AWHC has been involved in litigation in the Wyoming Checkerboard for nearly a decade and successfully secured a victory at the 10th Circuit affirming that the BLM is not required to remove wild horses from public lands just because their populations exceed unscientific population limits, and that the grazing association’s demand for the removal of wild horses from private land does allow the agency to also remove wild horses from public lands without undergoing its legally mandated process as required by the National Environmental Policy Act.
As a precursor to the eradication plan, from October 2021 through January 2022, the BLM conducted the largest wild horse roundup in agency history in the Wyoming Checkerboard, capturing over 4,000 wild horses and permanently removing 3,502 from their habitat.
The BLM reported that 37 wild horses were killed as a result of the roundup. Records obtained by AWHC through the Freedom of Information Act indicate the death toll was actually higher, with a significant number of horses dying in the days and weeks after capture. (documentation available upon request)
Most of the wild horses captured in the 2021-22 Checkerboard roundup are being confined at the Wheatland Off-Range Corrals, which is currently experiencing a large-scale outbreak of a highly contagious infectious disease known as strangles. According to the BLM, approximately half of the 2,750 wild horses housed there are symptomatic and 11 have so far died. Some of the captured Checkerboard horses have been sent to the BLM’s off-range corrals in Canon City, Colorado, which is currently experiencing a severe outbreak of equine influenza that has killed 129 horses to date.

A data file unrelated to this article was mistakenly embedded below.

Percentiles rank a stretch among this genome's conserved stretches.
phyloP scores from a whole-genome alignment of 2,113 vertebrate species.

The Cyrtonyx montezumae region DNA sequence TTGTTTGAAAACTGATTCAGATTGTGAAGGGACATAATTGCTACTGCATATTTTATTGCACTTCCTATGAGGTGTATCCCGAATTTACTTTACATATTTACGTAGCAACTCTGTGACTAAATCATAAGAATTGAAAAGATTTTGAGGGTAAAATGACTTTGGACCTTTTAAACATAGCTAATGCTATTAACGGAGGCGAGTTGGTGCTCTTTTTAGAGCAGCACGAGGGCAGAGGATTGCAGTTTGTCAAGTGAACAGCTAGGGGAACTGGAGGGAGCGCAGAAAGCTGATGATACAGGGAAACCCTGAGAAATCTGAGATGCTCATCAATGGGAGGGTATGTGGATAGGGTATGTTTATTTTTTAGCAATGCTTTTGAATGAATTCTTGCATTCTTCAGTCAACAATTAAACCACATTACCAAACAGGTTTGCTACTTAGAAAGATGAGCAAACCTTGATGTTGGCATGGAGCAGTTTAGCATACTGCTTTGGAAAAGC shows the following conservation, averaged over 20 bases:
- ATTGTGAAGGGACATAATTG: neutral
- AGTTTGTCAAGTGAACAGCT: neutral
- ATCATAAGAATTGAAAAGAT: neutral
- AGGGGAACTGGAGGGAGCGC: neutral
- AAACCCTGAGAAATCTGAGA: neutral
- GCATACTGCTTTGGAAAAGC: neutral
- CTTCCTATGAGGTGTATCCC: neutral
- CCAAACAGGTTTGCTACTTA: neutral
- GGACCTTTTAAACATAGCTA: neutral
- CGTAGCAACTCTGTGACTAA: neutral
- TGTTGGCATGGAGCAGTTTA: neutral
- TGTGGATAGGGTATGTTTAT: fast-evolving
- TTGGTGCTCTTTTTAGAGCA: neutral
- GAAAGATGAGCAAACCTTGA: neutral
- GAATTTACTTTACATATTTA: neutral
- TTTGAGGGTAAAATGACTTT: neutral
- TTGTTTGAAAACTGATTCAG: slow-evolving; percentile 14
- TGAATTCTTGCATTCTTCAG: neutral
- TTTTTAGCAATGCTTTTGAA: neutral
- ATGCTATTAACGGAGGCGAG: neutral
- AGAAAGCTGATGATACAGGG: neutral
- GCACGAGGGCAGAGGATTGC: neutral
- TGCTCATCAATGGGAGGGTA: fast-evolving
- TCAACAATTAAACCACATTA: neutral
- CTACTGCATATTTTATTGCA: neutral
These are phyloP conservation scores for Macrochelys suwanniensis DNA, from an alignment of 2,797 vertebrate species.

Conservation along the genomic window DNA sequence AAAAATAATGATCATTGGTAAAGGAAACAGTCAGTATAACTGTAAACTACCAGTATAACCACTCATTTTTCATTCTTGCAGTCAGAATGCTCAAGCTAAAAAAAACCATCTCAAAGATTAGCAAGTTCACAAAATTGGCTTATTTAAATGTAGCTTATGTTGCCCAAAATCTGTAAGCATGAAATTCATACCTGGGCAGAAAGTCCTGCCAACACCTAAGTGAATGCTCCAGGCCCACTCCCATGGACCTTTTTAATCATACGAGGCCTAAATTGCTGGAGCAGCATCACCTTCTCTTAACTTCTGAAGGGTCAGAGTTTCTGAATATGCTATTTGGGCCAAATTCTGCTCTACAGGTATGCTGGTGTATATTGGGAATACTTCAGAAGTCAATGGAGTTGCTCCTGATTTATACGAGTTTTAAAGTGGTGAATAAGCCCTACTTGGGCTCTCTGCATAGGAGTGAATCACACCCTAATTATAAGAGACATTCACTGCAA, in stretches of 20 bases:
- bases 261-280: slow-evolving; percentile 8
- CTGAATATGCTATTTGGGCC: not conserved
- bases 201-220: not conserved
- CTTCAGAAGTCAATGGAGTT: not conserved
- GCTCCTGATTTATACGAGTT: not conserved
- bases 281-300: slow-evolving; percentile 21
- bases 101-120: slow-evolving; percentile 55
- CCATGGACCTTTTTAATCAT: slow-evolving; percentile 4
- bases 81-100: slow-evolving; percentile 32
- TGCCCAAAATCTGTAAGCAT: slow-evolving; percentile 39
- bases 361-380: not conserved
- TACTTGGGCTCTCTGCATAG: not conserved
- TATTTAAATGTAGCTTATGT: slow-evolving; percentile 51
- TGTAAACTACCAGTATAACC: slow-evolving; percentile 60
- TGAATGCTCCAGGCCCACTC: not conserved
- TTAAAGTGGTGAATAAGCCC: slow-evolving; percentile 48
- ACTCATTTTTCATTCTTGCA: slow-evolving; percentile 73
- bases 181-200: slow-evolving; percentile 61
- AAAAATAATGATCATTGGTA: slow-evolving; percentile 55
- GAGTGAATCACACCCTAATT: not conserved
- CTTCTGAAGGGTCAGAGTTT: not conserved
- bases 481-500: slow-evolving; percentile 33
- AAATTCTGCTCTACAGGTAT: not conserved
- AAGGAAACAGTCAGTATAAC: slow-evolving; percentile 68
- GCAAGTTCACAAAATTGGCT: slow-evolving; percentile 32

Despite the crisis in its holding facilities, the BLM is planning to round up over 1,000 wild horses from the North Lander Complex in Wyoming later this year, and could begin the eradication of wild horses from the Checkerboard this year as well.
“It’s concerning that the BLM is doubling down on roundups and packing the off-range corrals full of more horses at a time when uncontrolled disease outbreaks are plaguing the main holding facilities in Wyoming and Colorado, and horses are dying as a result,” concluded Roy. “ The system is collapsing yet the BLM shows no sign of slowing down or altering course as it was advised to do almost a decade ago by the National Academy of Sciences.”
The federal register notice kicks off a 30-day protest period after which the RMP amendments will become final.
About the American Wild Horse Campaign
The American Wild Horse Campaign (AWHC) is the nation's leading wild horse protection organization, with more than 700,000 supporters and followers nationwide. AWHC is dedicated to preserving the American wild horse and burros in viable, free-roaming herds for generations to come, as part of our national heritage. In addition to advocating for the protection and preservation of America's wild herds, AWHC implements the largest wild horse fertility control program in the world through a partnership with the State of Nevada for wild horses that live in the Virginia Range near Reno.